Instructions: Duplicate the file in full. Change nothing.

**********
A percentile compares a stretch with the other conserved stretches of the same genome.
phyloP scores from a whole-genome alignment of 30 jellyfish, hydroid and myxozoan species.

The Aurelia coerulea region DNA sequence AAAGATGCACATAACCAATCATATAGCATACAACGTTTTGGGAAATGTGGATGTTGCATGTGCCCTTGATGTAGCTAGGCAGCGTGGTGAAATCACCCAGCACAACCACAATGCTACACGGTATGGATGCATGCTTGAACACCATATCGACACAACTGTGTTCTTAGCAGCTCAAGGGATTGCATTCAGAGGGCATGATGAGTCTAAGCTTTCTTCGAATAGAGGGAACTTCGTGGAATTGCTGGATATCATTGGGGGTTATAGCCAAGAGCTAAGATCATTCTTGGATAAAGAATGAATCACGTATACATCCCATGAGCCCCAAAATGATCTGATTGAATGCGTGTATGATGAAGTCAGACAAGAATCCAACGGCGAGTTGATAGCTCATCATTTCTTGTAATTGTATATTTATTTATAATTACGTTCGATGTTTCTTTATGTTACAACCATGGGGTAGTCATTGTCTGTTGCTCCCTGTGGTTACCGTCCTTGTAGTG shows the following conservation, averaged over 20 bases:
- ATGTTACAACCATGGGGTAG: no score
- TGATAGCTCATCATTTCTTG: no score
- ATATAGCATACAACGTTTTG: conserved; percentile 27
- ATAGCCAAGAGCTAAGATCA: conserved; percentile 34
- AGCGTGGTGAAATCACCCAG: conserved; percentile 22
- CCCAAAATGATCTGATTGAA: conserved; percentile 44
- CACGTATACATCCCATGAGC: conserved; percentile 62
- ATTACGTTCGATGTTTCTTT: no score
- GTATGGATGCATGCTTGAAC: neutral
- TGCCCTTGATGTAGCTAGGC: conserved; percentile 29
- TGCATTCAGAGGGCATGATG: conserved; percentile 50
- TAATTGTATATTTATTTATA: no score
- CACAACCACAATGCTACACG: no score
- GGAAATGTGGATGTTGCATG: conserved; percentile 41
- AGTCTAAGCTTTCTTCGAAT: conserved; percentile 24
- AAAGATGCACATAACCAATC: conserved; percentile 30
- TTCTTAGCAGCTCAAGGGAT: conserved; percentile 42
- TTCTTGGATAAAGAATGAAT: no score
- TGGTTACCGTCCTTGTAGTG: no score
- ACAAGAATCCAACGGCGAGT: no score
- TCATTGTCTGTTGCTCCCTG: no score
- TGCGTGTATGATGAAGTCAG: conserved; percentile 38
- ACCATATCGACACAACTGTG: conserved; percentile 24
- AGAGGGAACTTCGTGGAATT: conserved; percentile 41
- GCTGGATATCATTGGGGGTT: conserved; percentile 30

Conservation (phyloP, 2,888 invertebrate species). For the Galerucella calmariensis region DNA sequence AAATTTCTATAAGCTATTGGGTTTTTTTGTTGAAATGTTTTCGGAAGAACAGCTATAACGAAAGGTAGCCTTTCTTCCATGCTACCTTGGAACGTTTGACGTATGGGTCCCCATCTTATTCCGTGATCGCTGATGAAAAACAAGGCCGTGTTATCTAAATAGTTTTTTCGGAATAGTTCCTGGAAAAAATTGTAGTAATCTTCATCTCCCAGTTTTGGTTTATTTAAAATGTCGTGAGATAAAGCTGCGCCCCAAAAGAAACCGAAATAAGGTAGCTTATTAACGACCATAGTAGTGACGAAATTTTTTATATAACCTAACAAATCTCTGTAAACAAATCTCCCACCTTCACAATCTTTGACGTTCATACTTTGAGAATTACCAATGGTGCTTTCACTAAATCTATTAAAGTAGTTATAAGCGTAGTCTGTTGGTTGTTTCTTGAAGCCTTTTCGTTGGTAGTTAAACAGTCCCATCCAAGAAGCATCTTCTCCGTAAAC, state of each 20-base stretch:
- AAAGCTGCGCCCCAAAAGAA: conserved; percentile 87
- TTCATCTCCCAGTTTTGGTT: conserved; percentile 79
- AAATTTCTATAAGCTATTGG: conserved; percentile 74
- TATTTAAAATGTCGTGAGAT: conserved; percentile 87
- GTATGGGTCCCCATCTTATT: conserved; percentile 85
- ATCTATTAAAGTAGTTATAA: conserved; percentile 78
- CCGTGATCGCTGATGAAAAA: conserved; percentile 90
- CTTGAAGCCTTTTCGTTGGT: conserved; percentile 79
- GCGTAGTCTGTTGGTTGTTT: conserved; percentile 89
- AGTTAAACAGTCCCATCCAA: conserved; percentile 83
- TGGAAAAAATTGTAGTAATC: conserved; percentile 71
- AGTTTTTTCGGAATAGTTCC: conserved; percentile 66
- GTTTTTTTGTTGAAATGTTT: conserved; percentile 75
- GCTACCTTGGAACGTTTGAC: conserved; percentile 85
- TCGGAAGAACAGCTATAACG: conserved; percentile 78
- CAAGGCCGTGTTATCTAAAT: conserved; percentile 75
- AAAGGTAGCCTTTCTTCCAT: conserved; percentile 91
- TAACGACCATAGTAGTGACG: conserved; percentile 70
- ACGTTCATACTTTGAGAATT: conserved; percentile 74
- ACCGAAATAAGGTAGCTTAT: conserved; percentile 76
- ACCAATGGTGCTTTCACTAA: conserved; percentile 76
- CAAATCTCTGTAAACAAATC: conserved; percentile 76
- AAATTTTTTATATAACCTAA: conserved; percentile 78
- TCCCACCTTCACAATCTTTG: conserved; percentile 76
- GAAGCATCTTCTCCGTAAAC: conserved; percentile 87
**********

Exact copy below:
A percentile compares a stretch with the other conserved stretches of the same genome.
phyloP scores from a whole-genome alignment of 30 jellyfish, hydroid and myxozoan species.

The Aurelia coerulea region DNA sequence AAAGATGCACATAACCAATCATATAGCATACAACGTTTTGGGAAATGTGGATGTTGCATGTGCCCTTGATGTAGCTAGGCAGCGTGGTGAAATCACCCAGCACAACCACAATGCTACACGGTATGGATGCATGCTTGAACACCATATCGACACAACTGTGTTCTTAGCAGCTCAAGGGATTGCATTCAGAGGGCATGATGAGTCTAAGCTTTCTTCGAATAGAGGGAACTTCGTGGAATTGCTGGATATCATTGGGGGTTATAGCCAAGAGCTAAGATCATTCTTGGATAAAGAATGAATCACGTATACATCCCATGAGCCCCAAAATGATCTGATTGAATGCGTGTATGATGAAGTCAGACAAGAATCCAACGGCGAGTTGATAGCTCATCATTTCTTGTAATTGTATATTTATTTATAATTACGTTCGATGTTTCTTTATGTTACAACCATGGGGTAGTCATTGTCTGTTGCTCCCTGTGGTTACCGTCCTTGTAGTG shows the following conservation, averaged over 20 bases:
- ATGTTACAACCATGGGGTAG: no score
- TGATAGCTCATCATTTCTTG: no score
- ATATAGCATACAACGTTTTG: conserved; percentile 27
- ATAGCCAAGAGCTAAGATCA: conserved; percentile 34
- AGCGTGGTGAAATCACCCAG: conserved; percentile 22
- CCCAAAATGATCTGATTGAA: conserved; percentile 44
- CACGTATACATCCCATGAGC: conserved; percentile 62
- ATTACGTTCGATGTTTCTTT: no score
- GTATGGATGCATGCTTGAAC: neutral
- TGCCCTTGATGTAGCTAGGC: conserved; percentile 29
- TGCATTCAGAGGGCATGATG: conserved; percentile 50
- TAATTGTATATTTATTTATA: no score
- CACAACCACAATGCTACACG: no score
- GGAAATGTGGATGTTGCATG: conserved; percentile 41
- AGTCTAAGCTTTCTTCGAAT: conserved; percentile 24
- AAAGATGCACATAACCAATC: conserved; percentile 30
- TTCTTAGCAGCTCAAGGGAT: conserved; percentile 42
- TTCTTGGATAAAGAATGAAT: no score
- TGGTTACCGTCCTTGTAGTG: no score
- ACAAGAATCCAACGGCGAGT: no score
- TCATTGTCTGTTGCTCCCTG: no score
- TGCGTGTATGATGAAGTCAG: conserved; percentile 38
- ACCATATCGACACAACTGTG: conserved; percentile 24
- AGAGGGAACTTCGTGGAATT: conserved; percentile 41
- GCTGGATATCATTGGGGGTT: conserved; percentile 30

Conservation (phyloP, 2,888 invertebrate species). For the Galerucella calmariensis region DNA sequence AAATTTCTATAAGCTATTGGGTTTTTTTGTTGAAATGTTTTCGGAAGAACAGCTATAACGAAAGGTAGCCTTTCTTCCATGCTACCTTGGAACGTTTGACGTATGGGTCCCCATCTTATTCCGTGATCGCTGATGAAAAACAAGGCCGTGTTATCTAAATAGTTTTTTCGGAATAGTTCCTGGAAAAAATTGTAGTAATCTTCATCTCCCAGTTTTGGTTTATTTAAAATGTCGTGAGATAAAGCTGCGCCCCAAAAGAAACCGAAATAAGGTAGCTTATTAACGACCATAGTAGTGACGAAATTTTTTATATAACCTAACAAATCTCTGTAAACAAATCTCCCACCTTCACAATCTTTGACGTTCATACTTTGAGAATTACCAATGGTGCTTTCACTAAATCTATTAAAGTAGTTATAAGCGTAGTCTGTTGGTTGTTTCTTGAAGCCTTTTCGTTGGTAGTTAAACAGTCCCATCCAAGAAGCATCTTCTCCGTAAAC, state of each 20-base stretch:
- AAAGCTGCGCCCCAAAAGAA: conserved; percentile 87
- TTCATCTCCCAGTTTTGGTT: conserved; percentile 79
- AAATTTCTATAAGCTATTGG: conserved; percentile 74
- TATTTAAAATGTCGTGAGAT: conserved; percentile 87
- GTATGGGTCCCCATCTTATT: conserved; percentile 85
- ATCTATTAAAGTAGTTATAA: conserved; percentile 78
- CCGTGATCGCTGATGAAAAA: conserved; percentile 90
- CTTGAAGCCTTTTCGTTGGT: conserved; percentile 79
- GCGTAGTCTGTTGGTTGTTT: conserved; percentile 89
- AGTTAAACAGTCCCATCCAA: conserved; percentile 83
- TGGAAAAAATTGTAGTAATC: conserved; percentile 71
- AGTTTTTTCGGAATAGTTCC: conserved; percentile 66
- GTTTTTTTGTTGAAATGTTT: conserved; percentile 75
- GCTACCTTGGAACGTTTGAC: conserved; percentile 85
- TCGGAAGAACAGCTATAACG: conserved; percentile 78
- CAAGGCCGTGTTATCTAAAT: conserved; percentile 75
- AAAGGTAGCCTTTCTTCCAT: conserved; percentile 91
- TAACGACCATAGTAGTGACG: conserved; percentile 70
- ACGTTCATACTTTGAGAATT: conserved; percentile 74
- ACCGAAATAAGGTAGCTTAT: conserved; percentile 76
- ACCAATGGTGCTTTCACTAA: conserved; percentile 76
- CAAATCTCTGTAAACAAATC: conserved; percentile 76
- AAATTTTTTATATAACCTAA: conserved; percentile 78
- TCCCACCTTCACAATCTTTG: conserved; percentile 76
- GAAGCATCTTCTCCGTAAAC: conserved; percentile 87